K to 12: For better, or for worst-A A +A
Sunday, September 30, 2012
WHAT is K to 12? Is it a solution to the tremendous challenges of today’s millennium, or is it an additional problem that needs to be addressed by everyone concerned?
The Philippine educational system has been suffering from various feedback, specifically when it failed to cater to the needs of the Filipino students.
Many professional graduates in the country who have gone abroad for better employment have unfortunately been required for further studies and trainings because they manifested some lack of educational background and suitable trainings in their own respective field.
Unlike other countries that have 12-year basic education, the Philippine basic education has the least number of curricular years - six years elementary and four years secondary. The 10-year basic education program has been unable to give sufficient knowledge, skills and trainings needed to become competent graduates and workers.
In the National Achievement Test (NAT) conducted annually by the Department of Education (DepEd), the result has been very low and most schools have not met the National Performance Standard (NPS) of 75 percent.
Moreover, most high school graduates have been discovered to have lack of basic skills and they could hardly express their ideas and show comprehension in different angles of academic subjects in Tertiary Level. It contributed to their frustrations, difficulties and failures. Hence, they preferred to discontinue their studies and focused on other matters like working overseas, early marriage, or self-employment.
Also, graduates from the Elementary Level have found out to be inefficient in their high school subjects particularly in Math, Science and English. So they could not survive in high school leading to failures and drop-outs.
These are just some of the significant reasons why the DepEd’s curriculum specialists planned and indorsed the implementation of the K to 12 curriculum effective this June. Most of them believed that adding two years in basic education would contribute for the solution of the declination of skills on the part of the Filipino learners.
In the K to 12 program, the kindergarten level becomes compulsory. The primary level starts from Grade I and ends at Grade 12. The secondary level starts from Grade 7 and ends at Grade 12. Grades 7 to 10 are considered the junior high school, while Grades 11 to 12 are the senior high school.
Moreover, the grades that appear in the Form 138 of the students shall be using the descriptive rating instead of using the quantitative type of assessment. This would help learners not to dismay upon looking their failing grades. Interventions would be applied by the subject teacher for students with learning difficulties. This is to decrease the number of failures and even achieve the zero failure rate in the school.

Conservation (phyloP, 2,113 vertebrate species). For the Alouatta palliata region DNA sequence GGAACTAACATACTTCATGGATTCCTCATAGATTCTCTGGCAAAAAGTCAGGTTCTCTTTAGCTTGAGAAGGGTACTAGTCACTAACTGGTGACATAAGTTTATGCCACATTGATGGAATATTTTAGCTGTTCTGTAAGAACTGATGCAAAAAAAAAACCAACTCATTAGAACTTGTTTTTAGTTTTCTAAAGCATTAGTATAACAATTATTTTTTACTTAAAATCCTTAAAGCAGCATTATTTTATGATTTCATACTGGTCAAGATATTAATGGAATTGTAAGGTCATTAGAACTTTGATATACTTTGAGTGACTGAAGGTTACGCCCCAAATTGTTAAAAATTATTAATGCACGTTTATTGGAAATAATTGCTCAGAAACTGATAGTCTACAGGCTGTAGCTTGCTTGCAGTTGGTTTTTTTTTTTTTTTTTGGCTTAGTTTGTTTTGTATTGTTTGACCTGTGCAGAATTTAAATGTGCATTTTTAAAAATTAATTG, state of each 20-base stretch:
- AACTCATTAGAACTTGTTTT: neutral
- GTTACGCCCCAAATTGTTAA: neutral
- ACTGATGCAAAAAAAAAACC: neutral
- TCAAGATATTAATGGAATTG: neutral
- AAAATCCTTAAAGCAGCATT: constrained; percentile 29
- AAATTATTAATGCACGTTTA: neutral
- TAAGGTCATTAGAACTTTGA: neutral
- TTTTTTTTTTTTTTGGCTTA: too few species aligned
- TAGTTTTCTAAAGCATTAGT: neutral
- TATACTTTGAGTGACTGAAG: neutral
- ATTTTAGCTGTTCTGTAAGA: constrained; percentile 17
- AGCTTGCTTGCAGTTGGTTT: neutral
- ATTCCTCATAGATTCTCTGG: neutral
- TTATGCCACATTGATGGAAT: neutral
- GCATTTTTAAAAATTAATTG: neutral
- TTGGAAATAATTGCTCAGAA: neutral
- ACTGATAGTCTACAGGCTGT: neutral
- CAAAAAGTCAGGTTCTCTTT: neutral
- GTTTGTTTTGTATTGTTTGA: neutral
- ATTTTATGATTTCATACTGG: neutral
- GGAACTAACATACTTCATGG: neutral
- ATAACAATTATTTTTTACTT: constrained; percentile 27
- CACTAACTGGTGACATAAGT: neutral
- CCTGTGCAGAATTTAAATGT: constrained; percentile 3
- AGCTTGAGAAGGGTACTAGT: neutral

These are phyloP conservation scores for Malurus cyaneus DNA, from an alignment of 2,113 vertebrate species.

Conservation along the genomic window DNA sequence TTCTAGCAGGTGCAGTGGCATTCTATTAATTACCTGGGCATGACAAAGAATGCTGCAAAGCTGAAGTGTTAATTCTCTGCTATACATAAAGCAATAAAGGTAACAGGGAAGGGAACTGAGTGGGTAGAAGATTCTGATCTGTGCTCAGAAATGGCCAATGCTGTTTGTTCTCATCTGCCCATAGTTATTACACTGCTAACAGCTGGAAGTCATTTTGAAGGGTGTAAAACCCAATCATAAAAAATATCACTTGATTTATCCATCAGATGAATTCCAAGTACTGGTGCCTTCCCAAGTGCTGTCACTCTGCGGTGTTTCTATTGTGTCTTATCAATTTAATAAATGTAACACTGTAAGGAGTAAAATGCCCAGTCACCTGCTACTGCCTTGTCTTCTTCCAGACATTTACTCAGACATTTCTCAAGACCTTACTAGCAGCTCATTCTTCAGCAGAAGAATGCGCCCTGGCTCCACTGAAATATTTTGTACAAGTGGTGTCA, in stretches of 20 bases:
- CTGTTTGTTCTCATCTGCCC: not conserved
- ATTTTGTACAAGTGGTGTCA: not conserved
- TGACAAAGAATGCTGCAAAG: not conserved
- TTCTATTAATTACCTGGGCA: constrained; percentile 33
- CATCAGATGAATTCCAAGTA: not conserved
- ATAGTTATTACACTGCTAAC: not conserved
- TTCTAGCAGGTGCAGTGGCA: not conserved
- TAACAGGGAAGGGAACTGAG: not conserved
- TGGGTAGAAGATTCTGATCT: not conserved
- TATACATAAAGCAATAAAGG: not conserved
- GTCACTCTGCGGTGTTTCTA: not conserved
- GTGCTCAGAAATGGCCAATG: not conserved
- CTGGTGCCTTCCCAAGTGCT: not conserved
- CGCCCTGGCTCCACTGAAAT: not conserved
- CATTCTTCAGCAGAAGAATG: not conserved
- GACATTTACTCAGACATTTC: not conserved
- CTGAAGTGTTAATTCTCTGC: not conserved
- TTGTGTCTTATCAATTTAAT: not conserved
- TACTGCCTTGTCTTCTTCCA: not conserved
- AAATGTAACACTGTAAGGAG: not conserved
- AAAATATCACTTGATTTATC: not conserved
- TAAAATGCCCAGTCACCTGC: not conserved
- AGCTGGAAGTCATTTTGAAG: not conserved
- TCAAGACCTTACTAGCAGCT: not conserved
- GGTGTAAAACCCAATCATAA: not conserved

The main objective of the K to 12 curriculum is to achieve the DepEd’s goal of eradicating illiteracy rate in the country. “No child is left behind.” Every Filipino has the right to receive quality education in order to become an asset in all dimensions, competent, efficient, effective and productive citizen leading to a decent and comfortable living.
The most interesting part concerning the K to 12 program is on its practical assistance for the poor but skillful students. For instance, the student cannot afford to go to college; he is given an option or privilege to be employed not as a professional but on technical job because his skills acquired and developed during his Senior High School can be a guarantee for his qualification for a vocational employment.
Many people have raised their eyebrows as to whether or not this curriculum can solve the tremendous issues on the Philippine basic education. Some doubt on its credibility to stand the test of time. It may not be able to solve the existing traditional problem in education but it may add to another problem like financial burden to parents and prolonging the agonies of the students to stay for a longer time in school. The rest have the idea of “wait and see,” while others have been optimistic for its contribution for the achievement of quality education.
The K to 12 curriculum may become successful if all the people concerned work together for its implementation. The implementers ought to be trained well since they could “make or unmake” the said program. Assistance from different organizations is likewise needed, the parents should extend their positive support, the students are needed to be enlightened about the benefits they could receive from the program and the curriculum makers should be active for the promotion of its sustainability since the government has spent millions of money for the realization of the said curriculum.
Hence, whether the curriculum can either bring “good or bad,” there would be no regret if everyone supports it. After all, if it succeeds everyone shall be benefited. As the popular adage reminds everyone concerned: “In Union, there is Strength.” (Joanie Timpac Haramain)
Published in the Sun.Star Baguio newspaper on October 01, 2012.